Astronomy for Kids: How to Explore Outer Space with Binoculars, a Telescope, or Just Your Eyes!
Astronomy for Kids is a fun, how-to-guide to explore outer space with binoculars, a telescope, or just your eyes!
One of the coolest things about outer space is that anyone can explore it. All you have to do is go outside and look up! Using plain sight, binoculars, or a small telescope, Astronomy for Kids shows stargazers how easy it is to explore space, just by stepping outside.
With this book as their guide to the northern hemisphere, kids will learn to find and name amazing objects in the night sky. Fully illustrated with fun facts throughout, kids can point out sights to friends and family, saying things like, “that’s Jupiter,” and, “those stars are the constellation Cygnus the Swan,” and maybe even, “that group of stars doesn’t have a name but I think it looks like my dog getting belly rubs.”
From the Milky Way Galaxy to Mars to the Moon’s craters and mountains―Astronomy for Kids helps young astronomers discover important parts of our solar system, with:
MY REVIEW: (LAWonder10)
I enjoyed this book! Although it is directed at an older elementary age audience, it is simplified so even a person like me, who Is challenged in discovering the placement of constellations, can actually find them!
After the description of the item discussed is given, each one has added trivia about it.
Besides the constellations and planet information and illustrations, it also includes the Universe information.
This book discusses What one can see with one's bare eyes, what one needs binoculars to view and what s telescope is needed to view.
It concludes by offering resources one van get increased information from and a Glossary of key terms in astronomy.
Dr. Bruce Berrs as written this book in away it is organized and easy to understand.
I offer a Five Stars rating.
This was sent to me as a gift with no prodding for a positive review. This is my honest review.
Dr. Bruce Betts is Director of Science and Technology for The Planetary Society, the world’s largest space interest group. Dr. Betts is a planetary scientist who earned a B.S. in physics and math and an M.S. in Applied Physics from Stanford and a Ph.D. in Planetary Science with a minor in Geology from Caltech. He spent several years with San Juan Institute/Planetary Science Institute as a Research Scientist, and later Senior Research Scientist. He studied planetary surfaces, including Mars, the Moon, and Jupiter’s moons, using infrared and other data, and published several scientific papers on these subjects. Dr. Betts spent three years at NASA headquarters managing planetary instrument development programs to design spacecraft science instruments.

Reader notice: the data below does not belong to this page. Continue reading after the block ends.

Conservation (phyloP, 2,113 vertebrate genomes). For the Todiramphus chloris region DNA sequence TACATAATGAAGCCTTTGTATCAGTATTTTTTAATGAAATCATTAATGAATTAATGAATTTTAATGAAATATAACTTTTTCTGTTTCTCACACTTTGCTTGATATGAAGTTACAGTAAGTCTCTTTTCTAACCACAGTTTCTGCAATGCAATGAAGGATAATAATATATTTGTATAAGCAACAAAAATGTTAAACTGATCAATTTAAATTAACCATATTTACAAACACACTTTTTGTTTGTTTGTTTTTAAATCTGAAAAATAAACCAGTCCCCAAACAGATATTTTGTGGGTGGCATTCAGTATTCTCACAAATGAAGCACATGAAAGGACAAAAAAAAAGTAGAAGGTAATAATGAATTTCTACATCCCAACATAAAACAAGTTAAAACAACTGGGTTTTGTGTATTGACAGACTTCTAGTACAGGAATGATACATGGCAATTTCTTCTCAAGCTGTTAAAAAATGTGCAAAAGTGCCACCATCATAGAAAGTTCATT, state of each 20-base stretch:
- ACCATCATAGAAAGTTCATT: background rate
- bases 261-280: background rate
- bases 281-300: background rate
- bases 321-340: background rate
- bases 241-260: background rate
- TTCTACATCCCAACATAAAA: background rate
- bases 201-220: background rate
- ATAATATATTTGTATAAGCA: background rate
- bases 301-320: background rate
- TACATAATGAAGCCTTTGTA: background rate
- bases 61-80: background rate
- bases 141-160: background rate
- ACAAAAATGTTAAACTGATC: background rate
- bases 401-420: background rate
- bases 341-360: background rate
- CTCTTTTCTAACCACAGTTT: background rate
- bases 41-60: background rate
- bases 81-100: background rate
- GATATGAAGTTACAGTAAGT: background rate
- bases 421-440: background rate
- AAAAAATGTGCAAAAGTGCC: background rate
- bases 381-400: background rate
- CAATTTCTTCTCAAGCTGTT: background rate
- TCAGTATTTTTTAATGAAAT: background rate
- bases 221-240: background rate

At The Planetary Society, he has had copious project management experience, having managed a number of flight instrument (both science and public outreach) projects, including silica glass DVDs on the Mars Exploration Rovers and Phoenix lander carrying millions of names and Mars literature, and the LIFE biology experiment that flew on the Russian Phobos sample return mission. He is the Imaging Team Lead for The Planetary Society’s LightSail solar sail mission, and led a NASA grant studying microrovers assisting human exploration. He has also overseen or managed a number of additional projects designed to excite and involve the public in space exploration.
He regularly writes for The Planetary Society member magazine The Planetary Report, and on his blog on planetary.org. His twitter feed @RandomSpaceFact provides easy night sky astronomy and random space facts. He also co-hosts the "What's Up?" feature on the weekly Planetary Radio show (150 radio stations, XM/Sirius satellite radio, and podcast). He is a frequent guest on History Channel’s The Universe. Dr. Betts is an Adjunct Professor with California State University Dominguez Hills and his recent Introduction to Astronomy and Planetary Science course is available online. He is an Alumnus Senior Scientist with Planetary Science Institute.
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